Today was a relatively short walk: only 15 km, and mostly flat, rural and often picturesque, with moderate temperatures under mostly clear skies.

We woke early, and in my case often, as I found it nearly impossible to get comfortable on a bed that was too narrow, too short and too firm. And it may be that my dreams were disturbed by visions of oversized polychromatic roosters, like those I’d seen everywhere in town. I had begun to wonder, as we wandered around town, if Barcelos was the centre of strange chicken cult.

When I tried to pst this picture on Facebook, they wouldn’t allow it. Perhaps it violates a rule about cock shots?

It turns out I wasn’t far wrong, and that the legend of the rooster is integral to not just Barcelos, but also to the national identity of Portugal. It also has ties to the Caminho. A pilgrim from a neighbouring village was sentenced to death, but told the magistrate that, as proof of his innocence, a rooster – one the judge had planned to eat that night – would crow at the moment of his hanging. Skeptical, the judge nevertheless set the bird aside. And just as the pilgrim had foretold, the cock began crowing as the innocent man was led to the gallows. The judge ran to save the pilgrim, who later returned and sculpted a cross in honour of St. Mary and St. James, whom he believed had interceded on his behalf. The cross is known to this day as The Cross of the Lord of the Rooster.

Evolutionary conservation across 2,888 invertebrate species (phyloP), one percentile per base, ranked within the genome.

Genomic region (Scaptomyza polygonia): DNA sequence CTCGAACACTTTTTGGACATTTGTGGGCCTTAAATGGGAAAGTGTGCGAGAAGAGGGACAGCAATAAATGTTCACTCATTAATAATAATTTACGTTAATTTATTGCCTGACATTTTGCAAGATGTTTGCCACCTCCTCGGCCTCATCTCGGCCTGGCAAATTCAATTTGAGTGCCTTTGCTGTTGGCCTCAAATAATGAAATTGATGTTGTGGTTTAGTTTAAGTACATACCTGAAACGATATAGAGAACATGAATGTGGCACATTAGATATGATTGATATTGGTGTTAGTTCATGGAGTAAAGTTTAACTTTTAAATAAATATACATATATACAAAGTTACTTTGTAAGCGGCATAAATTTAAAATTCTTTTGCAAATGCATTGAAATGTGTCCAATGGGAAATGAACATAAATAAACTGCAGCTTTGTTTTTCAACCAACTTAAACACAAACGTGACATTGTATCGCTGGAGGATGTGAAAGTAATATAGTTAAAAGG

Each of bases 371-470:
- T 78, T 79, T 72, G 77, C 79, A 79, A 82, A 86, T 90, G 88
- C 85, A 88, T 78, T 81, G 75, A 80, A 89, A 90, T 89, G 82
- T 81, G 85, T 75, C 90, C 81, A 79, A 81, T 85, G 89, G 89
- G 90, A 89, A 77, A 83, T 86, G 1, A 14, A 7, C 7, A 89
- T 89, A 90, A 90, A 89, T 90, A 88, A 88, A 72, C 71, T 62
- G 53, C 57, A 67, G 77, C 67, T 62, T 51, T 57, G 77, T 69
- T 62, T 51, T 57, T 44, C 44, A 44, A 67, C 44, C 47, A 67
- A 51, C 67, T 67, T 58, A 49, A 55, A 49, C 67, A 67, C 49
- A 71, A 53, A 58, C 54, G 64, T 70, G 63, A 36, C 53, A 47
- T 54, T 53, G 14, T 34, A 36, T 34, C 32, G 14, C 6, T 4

Of course, I don’t recall anything quite so elaborate from my dreams. In fact, I don’t recall them at all, and it may be that there were no roosters haunting my sleep. I can’t say.

At any rate, a short time after waking, we went up to the free hotel breakfast, and by nine we were on the road.

The Way wound through the outskirts of town and into a countryside of rolling hills, stone walls, cornfields, vineyards, and the occasional small village. It was prettier than the previous days, with more narrow dirt lanes mixed in with the ubiquitous cobblestones and the less frequent tarmac.

We made good time, in spite of an unhurried pace. We chatted for a while with a German couple from Reims who walked with us a few kilometres, and who told us the corn we saw growing everywhere was for fuel rather than food. We also talked later with some Americans at a bus shelter on the edge of the village of Tamel. We offered them our sympathy for their president, and they said they hoped he would soon be replaced. We said we hoped so too.

It was a little before one that we checked into our hotel in Balugães, a small, pretty village surrounded by farmland.

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